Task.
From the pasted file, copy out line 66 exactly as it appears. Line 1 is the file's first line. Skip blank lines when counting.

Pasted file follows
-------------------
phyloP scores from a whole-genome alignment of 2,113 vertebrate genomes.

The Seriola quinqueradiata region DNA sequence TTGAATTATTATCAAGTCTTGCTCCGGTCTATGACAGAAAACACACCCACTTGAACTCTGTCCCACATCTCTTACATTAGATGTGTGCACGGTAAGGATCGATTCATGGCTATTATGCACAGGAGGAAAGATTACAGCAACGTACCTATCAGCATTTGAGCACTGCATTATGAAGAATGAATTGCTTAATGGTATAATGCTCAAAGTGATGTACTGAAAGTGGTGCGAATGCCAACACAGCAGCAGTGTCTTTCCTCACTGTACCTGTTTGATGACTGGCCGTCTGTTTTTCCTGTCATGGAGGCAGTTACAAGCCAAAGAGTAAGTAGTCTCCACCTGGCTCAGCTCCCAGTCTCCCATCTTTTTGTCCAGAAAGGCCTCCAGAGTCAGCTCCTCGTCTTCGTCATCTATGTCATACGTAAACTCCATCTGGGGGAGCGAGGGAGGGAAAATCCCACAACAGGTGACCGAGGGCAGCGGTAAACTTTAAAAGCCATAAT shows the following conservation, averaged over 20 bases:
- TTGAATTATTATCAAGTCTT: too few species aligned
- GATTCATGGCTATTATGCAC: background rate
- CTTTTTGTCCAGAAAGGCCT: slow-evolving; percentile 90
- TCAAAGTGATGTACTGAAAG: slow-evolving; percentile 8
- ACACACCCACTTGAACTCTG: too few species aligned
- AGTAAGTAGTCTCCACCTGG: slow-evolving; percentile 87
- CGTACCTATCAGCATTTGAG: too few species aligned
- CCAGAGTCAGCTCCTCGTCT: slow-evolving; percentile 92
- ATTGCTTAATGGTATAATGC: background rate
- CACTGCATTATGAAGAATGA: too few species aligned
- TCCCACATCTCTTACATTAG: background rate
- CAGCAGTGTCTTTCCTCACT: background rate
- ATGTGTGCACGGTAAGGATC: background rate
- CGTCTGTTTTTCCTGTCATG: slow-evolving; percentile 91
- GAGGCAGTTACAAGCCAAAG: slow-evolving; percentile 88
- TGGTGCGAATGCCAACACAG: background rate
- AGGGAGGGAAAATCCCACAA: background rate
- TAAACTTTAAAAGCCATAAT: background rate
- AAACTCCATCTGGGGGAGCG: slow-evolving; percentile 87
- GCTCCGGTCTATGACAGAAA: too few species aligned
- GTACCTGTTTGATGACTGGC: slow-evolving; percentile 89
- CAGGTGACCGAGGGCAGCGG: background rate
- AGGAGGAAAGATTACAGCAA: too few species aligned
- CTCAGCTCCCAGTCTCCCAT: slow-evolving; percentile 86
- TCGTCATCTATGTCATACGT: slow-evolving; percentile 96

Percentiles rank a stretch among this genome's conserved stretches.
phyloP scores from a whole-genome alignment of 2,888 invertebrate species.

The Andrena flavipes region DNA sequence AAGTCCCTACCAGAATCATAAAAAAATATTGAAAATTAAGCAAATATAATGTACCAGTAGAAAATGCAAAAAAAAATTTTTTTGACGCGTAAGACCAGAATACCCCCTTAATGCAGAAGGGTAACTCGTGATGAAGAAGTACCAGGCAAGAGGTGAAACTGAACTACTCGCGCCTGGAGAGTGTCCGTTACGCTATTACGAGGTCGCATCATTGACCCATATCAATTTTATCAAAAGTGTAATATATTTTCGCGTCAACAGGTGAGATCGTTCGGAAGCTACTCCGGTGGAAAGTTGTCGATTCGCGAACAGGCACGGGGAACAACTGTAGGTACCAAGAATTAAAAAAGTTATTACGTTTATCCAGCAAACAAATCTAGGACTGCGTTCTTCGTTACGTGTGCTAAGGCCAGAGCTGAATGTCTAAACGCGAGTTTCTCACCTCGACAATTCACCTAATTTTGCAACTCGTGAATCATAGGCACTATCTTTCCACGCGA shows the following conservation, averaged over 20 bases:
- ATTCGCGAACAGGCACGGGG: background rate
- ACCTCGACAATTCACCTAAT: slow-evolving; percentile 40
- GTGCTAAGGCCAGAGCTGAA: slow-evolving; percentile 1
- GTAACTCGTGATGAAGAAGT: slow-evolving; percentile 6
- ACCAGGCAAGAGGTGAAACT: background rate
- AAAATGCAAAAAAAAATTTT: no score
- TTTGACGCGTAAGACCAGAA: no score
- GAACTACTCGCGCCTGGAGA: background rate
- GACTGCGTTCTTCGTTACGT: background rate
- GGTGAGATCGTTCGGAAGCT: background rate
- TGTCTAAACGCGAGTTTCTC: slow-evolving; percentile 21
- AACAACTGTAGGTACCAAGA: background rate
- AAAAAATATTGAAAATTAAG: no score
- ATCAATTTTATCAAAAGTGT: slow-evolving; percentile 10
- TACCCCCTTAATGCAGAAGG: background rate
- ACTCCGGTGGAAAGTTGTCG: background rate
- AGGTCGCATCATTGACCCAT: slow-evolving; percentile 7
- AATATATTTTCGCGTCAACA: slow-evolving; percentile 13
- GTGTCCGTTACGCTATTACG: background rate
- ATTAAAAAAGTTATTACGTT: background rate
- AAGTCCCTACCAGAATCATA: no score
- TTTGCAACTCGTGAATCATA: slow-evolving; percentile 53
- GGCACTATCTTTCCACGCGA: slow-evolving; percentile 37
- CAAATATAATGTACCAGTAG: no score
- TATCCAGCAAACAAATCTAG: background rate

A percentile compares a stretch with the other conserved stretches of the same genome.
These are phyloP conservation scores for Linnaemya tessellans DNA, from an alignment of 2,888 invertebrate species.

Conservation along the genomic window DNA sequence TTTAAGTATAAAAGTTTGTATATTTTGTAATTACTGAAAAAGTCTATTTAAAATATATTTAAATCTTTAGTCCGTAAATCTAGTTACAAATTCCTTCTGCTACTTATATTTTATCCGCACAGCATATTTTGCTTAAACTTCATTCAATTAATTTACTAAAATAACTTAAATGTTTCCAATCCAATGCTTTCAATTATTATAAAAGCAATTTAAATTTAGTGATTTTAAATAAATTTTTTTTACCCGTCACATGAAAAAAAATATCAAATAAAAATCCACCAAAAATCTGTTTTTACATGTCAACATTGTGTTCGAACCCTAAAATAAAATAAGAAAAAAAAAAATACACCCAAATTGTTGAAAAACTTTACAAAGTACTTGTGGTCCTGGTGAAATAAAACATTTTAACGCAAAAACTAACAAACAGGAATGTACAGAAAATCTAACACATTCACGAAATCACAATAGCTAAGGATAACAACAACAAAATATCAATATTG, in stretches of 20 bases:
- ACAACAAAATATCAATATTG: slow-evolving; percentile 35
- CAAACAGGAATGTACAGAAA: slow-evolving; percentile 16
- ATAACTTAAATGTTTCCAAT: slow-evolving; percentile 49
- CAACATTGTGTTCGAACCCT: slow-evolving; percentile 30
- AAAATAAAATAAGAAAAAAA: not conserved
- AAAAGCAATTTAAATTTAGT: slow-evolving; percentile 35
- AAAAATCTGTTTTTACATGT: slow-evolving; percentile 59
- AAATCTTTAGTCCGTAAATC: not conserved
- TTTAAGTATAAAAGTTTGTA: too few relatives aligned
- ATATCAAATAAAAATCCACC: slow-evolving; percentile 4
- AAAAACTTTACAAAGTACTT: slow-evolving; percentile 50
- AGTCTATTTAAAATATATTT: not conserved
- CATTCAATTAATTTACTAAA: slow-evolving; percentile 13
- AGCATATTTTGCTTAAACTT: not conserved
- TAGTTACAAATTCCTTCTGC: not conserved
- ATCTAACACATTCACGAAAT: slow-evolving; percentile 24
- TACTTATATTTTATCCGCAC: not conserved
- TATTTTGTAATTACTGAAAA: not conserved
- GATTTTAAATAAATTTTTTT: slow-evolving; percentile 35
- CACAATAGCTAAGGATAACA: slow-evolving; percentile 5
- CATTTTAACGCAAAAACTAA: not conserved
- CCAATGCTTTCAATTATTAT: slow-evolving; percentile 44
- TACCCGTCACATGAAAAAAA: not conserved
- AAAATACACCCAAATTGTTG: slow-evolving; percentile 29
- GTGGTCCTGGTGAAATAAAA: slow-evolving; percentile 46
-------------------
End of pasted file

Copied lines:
- AAATCTTTAGTCCGTAAATC: not conserved